On that occasion, back in 2005, Sergeant was manager at the Millennium Stadium, when 61,569 fans turned up to see the Lions draw 25-25 with Argentina in the Welsh capital ahead of their trip to New Zealand. The crowd won't be as big on Saturday night, but the occasion will be much bigger.
"I've been in Melbourne for eight months now and everyone who is still here at the Etihad from 2001 refers to the last game against the Lions being the best event they've ever staged," said Sergeant, made OBE in 2007 and five times the International Venue Manager of the Year.
"They are very excited to be having the Lions and their incredible fans back at the ground and we are all looking to turn into a fantastic fan experience. We'll have the roof closed and I hope we can encourage all the Lions fans to sing their hearts out.
"I went to the first Test in Brisbane with my 11-year-old son and the atmosphere was terrific. But I was hoping to hear a little more singing from the Lions fans - that's something we simply don't hear in Australian sport.
"I know the Lions fans have been split up into small groups and dotted around the various stadia so as not to give them the chance of gathering in a huge group as in 2001, but if we could just get a few lines of Delilah, Fields of Athenrey or Flower of Scotland going it would be great."
Sergeant's event management style has taken him to top jobs at many of the world's leading stadia. His global success has largely been based on building business by focusing his best efforts on giving the fans the best possible match or event day experience.
Over the past 30 years he has held senior positions at Wembley Stadium, the Millennium Stadium, Suncorp Stadium in Brisbane and the Allphones Arena in Sydney. In that time he has managed more than 3500 major events and projects including FA Cup finals, FIFA World Cup Qualifiers, Tri-Nations Rugby, Rugby League World Cups and Bledisloe Cup, along with concert tours including Michael Jackson, Madonna, U2, Pink Floyd, Oasis and Guns 'n' Roses.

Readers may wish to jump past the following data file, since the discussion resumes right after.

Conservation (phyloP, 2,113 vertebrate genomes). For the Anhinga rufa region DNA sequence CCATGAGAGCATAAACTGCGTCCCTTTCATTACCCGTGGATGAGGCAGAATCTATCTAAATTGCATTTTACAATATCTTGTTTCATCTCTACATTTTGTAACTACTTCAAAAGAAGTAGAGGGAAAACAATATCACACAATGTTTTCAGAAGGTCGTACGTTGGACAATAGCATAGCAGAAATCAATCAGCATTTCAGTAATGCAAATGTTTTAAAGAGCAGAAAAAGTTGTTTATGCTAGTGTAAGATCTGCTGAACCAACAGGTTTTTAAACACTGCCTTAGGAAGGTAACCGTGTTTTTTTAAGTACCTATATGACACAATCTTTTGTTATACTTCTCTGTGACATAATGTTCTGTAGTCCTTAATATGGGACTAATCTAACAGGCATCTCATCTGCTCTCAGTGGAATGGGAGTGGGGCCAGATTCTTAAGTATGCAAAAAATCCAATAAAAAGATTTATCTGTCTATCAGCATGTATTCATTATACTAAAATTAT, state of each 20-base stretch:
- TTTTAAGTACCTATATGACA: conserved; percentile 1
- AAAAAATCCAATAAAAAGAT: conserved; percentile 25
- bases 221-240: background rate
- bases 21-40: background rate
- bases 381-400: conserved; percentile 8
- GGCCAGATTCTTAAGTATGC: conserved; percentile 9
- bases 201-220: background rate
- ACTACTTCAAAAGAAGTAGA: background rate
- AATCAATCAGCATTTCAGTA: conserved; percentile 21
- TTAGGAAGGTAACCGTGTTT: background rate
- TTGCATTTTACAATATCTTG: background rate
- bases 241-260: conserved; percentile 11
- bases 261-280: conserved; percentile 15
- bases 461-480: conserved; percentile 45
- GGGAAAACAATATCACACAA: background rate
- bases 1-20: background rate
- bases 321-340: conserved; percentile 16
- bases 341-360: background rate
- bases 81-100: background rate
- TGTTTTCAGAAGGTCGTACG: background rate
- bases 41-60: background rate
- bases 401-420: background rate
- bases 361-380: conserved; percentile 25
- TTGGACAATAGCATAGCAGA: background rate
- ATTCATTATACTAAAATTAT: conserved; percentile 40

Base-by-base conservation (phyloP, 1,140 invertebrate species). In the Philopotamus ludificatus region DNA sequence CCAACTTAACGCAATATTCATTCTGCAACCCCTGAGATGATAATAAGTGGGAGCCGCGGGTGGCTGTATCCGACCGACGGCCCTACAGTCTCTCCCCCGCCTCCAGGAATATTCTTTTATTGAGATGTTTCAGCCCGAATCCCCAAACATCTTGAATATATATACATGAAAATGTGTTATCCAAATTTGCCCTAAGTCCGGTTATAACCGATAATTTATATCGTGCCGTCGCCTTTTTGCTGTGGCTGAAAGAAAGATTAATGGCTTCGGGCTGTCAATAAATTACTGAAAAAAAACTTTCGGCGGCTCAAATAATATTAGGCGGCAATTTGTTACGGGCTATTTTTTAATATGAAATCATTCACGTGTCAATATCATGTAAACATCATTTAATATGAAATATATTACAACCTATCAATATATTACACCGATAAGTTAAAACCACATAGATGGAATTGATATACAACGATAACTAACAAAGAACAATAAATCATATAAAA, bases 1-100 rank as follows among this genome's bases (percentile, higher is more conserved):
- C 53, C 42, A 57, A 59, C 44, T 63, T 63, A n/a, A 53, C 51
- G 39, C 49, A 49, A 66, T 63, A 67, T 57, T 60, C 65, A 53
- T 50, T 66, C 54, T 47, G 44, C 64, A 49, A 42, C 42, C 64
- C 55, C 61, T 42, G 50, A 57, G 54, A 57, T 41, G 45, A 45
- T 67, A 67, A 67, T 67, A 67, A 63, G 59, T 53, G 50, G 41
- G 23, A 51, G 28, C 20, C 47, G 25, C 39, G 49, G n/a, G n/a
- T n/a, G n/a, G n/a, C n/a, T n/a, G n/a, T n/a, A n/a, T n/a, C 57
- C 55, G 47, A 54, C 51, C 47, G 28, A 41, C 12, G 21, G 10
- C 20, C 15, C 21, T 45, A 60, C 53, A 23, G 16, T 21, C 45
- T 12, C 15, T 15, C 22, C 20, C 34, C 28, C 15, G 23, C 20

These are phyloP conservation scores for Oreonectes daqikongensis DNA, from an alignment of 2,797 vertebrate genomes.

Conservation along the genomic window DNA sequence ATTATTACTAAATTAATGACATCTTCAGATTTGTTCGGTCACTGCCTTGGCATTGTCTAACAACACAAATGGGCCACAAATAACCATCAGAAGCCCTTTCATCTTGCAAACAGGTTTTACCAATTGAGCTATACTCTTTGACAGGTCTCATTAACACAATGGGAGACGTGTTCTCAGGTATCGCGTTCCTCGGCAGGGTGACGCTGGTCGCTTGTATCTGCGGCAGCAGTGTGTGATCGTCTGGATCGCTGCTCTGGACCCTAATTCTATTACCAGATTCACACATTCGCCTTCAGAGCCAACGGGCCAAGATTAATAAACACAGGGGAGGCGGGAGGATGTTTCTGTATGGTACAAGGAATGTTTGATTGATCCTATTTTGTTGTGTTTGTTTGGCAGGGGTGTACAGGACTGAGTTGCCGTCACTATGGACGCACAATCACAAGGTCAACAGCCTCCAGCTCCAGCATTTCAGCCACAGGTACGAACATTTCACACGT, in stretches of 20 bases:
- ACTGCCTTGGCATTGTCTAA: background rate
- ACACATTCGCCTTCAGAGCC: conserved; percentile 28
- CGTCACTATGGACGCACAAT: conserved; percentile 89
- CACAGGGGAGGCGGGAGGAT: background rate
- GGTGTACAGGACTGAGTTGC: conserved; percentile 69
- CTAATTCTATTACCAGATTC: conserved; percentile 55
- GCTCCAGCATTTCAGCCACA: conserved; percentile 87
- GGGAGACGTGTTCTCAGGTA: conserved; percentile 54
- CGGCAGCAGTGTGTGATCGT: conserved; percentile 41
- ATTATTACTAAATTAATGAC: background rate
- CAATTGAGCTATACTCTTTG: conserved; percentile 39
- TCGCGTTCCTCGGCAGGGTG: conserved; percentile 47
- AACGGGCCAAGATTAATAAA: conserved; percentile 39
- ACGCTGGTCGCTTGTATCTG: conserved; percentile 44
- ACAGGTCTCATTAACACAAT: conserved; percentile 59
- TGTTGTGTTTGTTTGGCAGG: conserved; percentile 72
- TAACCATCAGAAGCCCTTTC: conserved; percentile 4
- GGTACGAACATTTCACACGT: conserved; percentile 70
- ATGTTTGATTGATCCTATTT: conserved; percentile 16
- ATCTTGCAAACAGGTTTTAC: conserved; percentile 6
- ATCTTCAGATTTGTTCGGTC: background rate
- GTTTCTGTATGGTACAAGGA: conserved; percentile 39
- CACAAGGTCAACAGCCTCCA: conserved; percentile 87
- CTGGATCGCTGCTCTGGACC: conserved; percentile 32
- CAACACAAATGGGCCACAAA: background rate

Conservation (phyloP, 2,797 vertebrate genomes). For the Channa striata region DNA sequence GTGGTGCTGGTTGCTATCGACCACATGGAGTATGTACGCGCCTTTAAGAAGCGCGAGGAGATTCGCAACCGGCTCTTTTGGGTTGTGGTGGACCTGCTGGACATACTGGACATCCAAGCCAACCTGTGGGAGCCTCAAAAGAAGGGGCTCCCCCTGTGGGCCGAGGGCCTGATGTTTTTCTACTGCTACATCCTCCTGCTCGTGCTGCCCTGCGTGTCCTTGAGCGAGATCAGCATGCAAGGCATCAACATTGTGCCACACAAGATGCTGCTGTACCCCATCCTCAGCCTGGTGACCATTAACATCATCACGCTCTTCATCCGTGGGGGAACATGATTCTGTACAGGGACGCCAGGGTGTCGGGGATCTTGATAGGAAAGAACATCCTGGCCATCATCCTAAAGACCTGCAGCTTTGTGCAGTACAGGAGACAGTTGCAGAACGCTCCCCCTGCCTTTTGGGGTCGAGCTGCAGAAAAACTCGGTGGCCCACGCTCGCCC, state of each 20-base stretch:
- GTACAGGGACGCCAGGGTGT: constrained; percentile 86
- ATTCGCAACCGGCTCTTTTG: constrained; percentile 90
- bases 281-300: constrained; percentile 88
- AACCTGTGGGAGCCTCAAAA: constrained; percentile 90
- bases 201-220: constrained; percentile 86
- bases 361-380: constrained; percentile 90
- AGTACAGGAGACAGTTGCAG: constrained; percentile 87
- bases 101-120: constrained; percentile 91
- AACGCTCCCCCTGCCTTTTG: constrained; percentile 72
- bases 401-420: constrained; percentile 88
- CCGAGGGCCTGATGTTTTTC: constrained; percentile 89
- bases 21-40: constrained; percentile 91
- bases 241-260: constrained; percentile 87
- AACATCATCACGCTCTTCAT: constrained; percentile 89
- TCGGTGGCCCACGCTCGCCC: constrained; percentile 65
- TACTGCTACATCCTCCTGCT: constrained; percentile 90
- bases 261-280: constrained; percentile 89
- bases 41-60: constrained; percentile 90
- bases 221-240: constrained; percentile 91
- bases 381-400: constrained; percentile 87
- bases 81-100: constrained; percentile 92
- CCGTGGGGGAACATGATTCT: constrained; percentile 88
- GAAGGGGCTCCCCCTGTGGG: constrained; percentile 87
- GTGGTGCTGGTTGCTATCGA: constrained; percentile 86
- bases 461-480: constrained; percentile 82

"The playing area at the Etihad Stadium is three times the size of the Millennium Stadium and we have up to 80 major matches a year taking place here. We have four resident AFL clubs, Essendon, St Kilda, Carlton, North Melbourne and Western Bulldogs and we also host games for the Melbourne Victory soccer side.
"We have a resident Big Bash cricket league team, the Melbourne Renegades, and we've also hosted rugby league and rugby union. The stadium was built as a catalyst in the heart of Melbourne's old Docklands area and those Lions fans who were here in 2001 will barely recognise the area.
"It has become so built up around the stadium now that we'll soon have 30,000 office workers and 60,000 residents virtually on our doorstep."
The Lions headed to what was then the Docklands Stadium 12 years ago in the same position they are in this weekend having won the first Test in Brisbane. They led at half-time in Melbourne before going on to lose by a record 35-14 margin. They then lost the third Test in Sydney, and their first series to the Wallabies.
But Sergeant, whose Australian wife is cheering on the Wallabies while he is sticking to his English roots, believes the Lions have two secret weapons in their side that can tip the balance in their favour.
"When I was chief executive at the Scarlets I had to sign the first contracts for two talented youngsters. Now they are both in Melbourne with the Lions - Jonathan Davies and George North," recalled Sergeant.
"We all saw what they are capable of in that first Test and George's try would have raised the roof if they had had one at Suncorp! It is great to see how much they have developed."
As well as staging the second Test, the Etihad Stadium has also staged a special night for the Lions fans and is offering them a 'Hair of the Dog' package at an AFL game on Sunday.